16. Interesting food facts that fans can visualize. Take the annual weight of something you sell and do an Internet search, “what weighs 1200 pounds?” For example, one restaurant – “We sell more than two dump truck loads of fries a year. Imagine having two dump trucks pull up to your driveway loaded with our fresh cut fries.”
  17. Facebook Fridays: Enjoy a meet-up event with other Facebook fans every Friday.
  18. Facebook fans exclusive events: Wine Tasting.
  19. Publicize an upcoming community event.
  20. Feature a school of the week and why you’re featuring it.
  21. Post employment/hiring opportunities.
  22. Post what you’re famous for and how that came about.
  23. Post latest catering event. This lets fans know you are successful at this.
  24. Always take videos of interesting things where ever you are – outside of your restaurant, in the community.
  25. If there’s a history to your restaurant, tell the story – (the owners came from Italy with a special recipe from the Sicilian hill).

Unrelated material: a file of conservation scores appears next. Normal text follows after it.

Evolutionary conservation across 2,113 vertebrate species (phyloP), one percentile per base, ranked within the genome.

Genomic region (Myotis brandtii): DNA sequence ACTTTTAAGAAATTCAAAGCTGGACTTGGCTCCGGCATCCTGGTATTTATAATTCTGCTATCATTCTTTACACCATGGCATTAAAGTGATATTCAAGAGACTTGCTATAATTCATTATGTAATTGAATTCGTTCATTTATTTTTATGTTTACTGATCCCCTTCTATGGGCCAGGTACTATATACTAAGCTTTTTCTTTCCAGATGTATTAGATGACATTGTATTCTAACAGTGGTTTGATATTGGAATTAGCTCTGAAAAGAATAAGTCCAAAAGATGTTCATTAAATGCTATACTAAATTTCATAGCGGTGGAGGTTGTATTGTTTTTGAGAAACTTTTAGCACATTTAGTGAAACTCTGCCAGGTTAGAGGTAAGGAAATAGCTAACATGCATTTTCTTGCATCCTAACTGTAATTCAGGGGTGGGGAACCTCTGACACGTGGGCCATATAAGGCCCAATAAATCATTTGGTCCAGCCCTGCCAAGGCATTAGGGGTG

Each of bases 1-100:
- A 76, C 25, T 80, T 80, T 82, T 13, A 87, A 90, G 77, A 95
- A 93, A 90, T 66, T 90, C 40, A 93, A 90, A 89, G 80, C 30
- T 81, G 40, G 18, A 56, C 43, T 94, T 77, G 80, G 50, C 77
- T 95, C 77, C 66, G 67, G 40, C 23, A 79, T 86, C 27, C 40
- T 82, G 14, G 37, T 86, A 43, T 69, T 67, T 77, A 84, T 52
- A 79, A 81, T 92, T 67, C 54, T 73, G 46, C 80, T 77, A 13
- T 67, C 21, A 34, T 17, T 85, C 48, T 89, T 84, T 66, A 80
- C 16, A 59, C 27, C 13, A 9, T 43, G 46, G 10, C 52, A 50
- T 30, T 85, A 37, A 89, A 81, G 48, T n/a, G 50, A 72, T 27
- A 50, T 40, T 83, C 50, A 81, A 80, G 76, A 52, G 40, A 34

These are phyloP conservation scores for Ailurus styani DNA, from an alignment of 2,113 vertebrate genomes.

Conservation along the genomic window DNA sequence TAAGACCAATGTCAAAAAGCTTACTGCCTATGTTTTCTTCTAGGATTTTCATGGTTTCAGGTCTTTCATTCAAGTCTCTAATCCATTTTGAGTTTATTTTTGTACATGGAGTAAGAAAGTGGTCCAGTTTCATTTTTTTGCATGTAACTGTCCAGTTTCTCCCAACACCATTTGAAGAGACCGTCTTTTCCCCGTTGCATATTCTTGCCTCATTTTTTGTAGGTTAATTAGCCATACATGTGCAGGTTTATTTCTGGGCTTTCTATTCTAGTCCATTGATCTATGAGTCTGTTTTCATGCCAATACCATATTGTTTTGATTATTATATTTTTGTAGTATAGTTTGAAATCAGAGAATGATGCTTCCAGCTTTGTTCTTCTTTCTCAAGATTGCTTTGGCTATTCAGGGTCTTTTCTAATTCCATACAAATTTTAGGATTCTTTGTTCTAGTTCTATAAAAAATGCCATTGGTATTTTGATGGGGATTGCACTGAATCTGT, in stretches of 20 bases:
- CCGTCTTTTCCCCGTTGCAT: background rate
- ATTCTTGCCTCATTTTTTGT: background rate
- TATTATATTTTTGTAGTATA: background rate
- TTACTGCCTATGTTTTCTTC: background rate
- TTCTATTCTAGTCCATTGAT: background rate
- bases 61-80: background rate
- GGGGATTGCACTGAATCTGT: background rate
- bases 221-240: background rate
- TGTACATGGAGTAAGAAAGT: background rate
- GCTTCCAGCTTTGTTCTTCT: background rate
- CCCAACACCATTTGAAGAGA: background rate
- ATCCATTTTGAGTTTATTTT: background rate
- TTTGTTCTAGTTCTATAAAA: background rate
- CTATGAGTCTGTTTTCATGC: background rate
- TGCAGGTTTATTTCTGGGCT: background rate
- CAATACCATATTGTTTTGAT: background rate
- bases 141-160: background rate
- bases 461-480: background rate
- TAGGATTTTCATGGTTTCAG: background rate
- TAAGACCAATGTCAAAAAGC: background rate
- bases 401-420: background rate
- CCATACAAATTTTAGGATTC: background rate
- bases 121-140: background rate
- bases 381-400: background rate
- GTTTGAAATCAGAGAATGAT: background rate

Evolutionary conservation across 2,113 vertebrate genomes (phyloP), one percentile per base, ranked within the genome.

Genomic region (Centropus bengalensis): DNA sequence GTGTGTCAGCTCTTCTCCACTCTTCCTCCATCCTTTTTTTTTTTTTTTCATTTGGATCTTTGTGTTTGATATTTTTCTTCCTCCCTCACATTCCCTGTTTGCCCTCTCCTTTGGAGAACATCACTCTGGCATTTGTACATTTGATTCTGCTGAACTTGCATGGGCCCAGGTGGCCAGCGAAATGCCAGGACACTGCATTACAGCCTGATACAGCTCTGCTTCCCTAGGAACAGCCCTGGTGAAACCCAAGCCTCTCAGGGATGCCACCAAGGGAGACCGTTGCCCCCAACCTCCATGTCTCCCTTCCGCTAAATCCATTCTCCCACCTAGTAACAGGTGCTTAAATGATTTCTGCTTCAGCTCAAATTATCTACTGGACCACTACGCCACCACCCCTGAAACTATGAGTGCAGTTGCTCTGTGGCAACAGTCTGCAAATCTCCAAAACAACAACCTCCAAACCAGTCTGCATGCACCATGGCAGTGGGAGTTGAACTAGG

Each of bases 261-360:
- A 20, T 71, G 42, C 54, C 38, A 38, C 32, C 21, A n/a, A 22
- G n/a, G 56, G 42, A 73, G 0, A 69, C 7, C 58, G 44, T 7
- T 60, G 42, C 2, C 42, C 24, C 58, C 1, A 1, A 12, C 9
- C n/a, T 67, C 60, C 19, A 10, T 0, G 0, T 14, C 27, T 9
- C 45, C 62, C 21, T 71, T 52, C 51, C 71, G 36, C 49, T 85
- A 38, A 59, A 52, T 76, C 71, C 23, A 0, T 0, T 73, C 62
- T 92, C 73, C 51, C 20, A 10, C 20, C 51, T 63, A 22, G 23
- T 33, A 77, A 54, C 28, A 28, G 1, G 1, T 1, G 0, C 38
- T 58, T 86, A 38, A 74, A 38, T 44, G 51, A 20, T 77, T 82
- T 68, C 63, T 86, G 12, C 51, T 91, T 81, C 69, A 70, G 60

26. Differentiation points about your restaurant. What do you feature or do that no other restaurant does or serves?
  27. Facts about the owner.
  28. Facebook zip code night. Get to know your neighbors.
  29. Facebook Fan of the week. To win you must post what you like about the restaurant.
  30. Post photos or videos of parties and special occasions.
  31. Post a video of you banquet room for special events and remind your fans you have facilities for meetings, birthdays, anniversaries, holidays, family reunions.
  32. Mention in-restaurant promotions. For example, we’re giving out 10 lottery tickets to our guests tomorrow night between 6pm and 8pm. Be there to be a millionaire.